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  5. "Har manden ikke sine bukser …

"Har manden ikke sine bukser på?"

Translation:Does the man not wear his pants?

January 8, 2015



Is the man not wearing his pants? Wouldn't that be okay too??


Again the translation is awkward English. Would "Hasn't the man got his pants on?" be better?


"Does the man not wear his pants" is not really something we would say in English. We would say "isn't he wearing his pants?" , or "doesn't he have his pants on?". even "is the man not wearing his pants?"..the other way is clunky


What does it mean by "pants"? I'm guessing boxers due to the similar sound, also underwear. Would both of these be accepted?


Bukser generally means trousers in English and if you are talking about underwear you'd rather use the word undertøj.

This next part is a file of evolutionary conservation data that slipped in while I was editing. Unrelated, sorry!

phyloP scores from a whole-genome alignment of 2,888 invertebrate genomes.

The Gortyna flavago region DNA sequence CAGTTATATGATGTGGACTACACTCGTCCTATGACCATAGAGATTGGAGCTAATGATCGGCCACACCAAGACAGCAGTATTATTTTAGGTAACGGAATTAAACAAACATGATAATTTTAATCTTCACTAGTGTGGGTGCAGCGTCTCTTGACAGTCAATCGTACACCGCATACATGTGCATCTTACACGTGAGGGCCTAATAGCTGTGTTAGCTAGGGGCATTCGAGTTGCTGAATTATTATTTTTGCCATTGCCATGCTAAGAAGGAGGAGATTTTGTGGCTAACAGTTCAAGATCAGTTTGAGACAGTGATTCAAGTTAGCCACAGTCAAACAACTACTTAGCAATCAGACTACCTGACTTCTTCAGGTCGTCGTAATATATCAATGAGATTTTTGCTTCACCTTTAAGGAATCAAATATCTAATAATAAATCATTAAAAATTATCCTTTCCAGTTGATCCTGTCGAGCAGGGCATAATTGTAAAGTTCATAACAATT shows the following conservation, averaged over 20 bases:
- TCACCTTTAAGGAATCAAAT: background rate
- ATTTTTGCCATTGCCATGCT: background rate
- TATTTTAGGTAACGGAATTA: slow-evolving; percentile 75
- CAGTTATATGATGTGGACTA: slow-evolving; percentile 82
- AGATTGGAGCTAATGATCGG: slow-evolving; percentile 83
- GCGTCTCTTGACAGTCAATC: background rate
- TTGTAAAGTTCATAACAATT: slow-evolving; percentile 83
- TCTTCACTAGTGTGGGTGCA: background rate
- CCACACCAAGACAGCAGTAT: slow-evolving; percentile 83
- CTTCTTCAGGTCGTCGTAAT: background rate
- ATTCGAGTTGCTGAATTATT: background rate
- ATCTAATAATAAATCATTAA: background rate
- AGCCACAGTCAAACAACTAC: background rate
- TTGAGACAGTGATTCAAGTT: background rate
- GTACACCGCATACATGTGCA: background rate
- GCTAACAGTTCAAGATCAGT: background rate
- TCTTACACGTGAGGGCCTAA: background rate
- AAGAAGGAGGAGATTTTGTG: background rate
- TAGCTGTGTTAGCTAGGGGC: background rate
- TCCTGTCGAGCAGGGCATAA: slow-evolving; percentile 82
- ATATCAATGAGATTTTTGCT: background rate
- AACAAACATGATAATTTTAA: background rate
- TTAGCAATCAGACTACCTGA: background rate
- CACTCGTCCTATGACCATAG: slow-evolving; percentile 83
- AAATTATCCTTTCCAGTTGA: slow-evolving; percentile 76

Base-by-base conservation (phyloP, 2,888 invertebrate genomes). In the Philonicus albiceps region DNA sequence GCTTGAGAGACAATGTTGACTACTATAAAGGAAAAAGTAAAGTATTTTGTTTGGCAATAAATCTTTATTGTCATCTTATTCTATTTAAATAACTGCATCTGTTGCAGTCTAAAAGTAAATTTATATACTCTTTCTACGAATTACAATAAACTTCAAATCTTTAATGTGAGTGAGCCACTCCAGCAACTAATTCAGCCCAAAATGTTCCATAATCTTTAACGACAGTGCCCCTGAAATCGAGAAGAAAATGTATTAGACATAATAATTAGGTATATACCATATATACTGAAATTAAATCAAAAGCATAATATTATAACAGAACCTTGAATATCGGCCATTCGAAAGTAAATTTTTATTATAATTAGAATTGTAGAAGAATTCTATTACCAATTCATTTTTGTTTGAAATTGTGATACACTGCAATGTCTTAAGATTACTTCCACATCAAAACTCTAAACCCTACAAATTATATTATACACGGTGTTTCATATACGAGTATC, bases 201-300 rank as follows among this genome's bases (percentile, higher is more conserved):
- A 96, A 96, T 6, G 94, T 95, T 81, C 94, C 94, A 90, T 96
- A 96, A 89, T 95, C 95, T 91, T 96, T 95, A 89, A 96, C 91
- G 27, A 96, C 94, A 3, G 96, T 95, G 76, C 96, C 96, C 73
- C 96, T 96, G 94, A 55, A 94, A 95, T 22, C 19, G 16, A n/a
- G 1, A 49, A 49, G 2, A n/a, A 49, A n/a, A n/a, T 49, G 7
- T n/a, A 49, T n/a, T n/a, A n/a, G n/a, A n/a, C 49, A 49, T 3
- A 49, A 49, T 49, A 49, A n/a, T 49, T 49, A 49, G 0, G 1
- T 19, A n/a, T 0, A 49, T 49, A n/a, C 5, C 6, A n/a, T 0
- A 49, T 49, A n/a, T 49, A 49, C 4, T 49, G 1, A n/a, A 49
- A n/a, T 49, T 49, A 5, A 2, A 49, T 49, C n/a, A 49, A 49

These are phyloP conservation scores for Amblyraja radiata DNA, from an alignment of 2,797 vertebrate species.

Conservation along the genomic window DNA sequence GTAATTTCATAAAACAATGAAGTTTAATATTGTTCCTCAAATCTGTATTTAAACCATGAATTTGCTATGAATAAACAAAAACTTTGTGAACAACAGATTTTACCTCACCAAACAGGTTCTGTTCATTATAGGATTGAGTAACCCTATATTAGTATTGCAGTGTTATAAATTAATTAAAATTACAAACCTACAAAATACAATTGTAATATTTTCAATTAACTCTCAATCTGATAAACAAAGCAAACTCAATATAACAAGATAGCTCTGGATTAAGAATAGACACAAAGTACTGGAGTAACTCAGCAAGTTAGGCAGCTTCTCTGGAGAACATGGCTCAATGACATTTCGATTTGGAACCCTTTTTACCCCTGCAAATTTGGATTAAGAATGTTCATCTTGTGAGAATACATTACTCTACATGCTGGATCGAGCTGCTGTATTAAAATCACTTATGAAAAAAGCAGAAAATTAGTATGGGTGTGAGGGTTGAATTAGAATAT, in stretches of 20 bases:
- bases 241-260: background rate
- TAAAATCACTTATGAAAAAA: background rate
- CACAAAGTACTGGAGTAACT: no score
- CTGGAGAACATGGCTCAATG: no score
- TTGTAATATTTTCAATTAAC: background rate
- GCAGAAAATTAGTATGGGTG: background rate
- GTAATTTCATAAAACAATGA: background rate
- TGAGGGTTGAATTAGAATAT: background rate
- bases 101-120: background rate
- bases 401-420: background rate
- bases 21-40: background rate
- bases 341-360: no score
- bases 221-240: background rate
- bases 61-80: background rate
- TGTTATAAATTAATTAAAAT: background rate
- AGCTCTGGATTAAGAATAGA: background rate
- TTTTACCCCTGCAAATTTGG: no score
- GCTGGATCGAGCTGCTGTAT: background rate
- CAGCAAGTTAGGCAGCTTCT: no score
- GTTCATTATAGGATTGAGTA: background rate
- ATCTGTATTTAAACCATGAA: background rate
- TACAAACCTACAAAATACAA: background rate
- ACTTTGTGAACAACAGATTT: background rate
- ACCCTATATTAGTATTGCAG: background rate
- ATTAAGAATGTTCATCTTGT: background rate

Adding on to that, there is also the word underbukser which can mean boxers (or briefs)


I suspect the boxer as underwear has a different origin than the boxer as trouser. The boxer as underwear originates from the boxing shorts (as in sports shorts). The Dutch Achterhook dialect (a Dutch low saxon dialect) also has a similar sounding word for trousers: boksen. I guess Bukser and boksen have the same Saxon origin whereas boxer has a totally different origin. Quite confusing indeed.


"Does the man not wear his pants?" The dang dog ate em


I offered the translation of: Does the man not have his own pants on? Is this an incorrect translation?


Second time around, I offered: Does the man not wear his own pants? Is this also an incorrect translation?


Maybe the addition of 'own' just isn't added to the list of correct translations. But yes I think these are both correct translations


Sir, that is highly inappropriate

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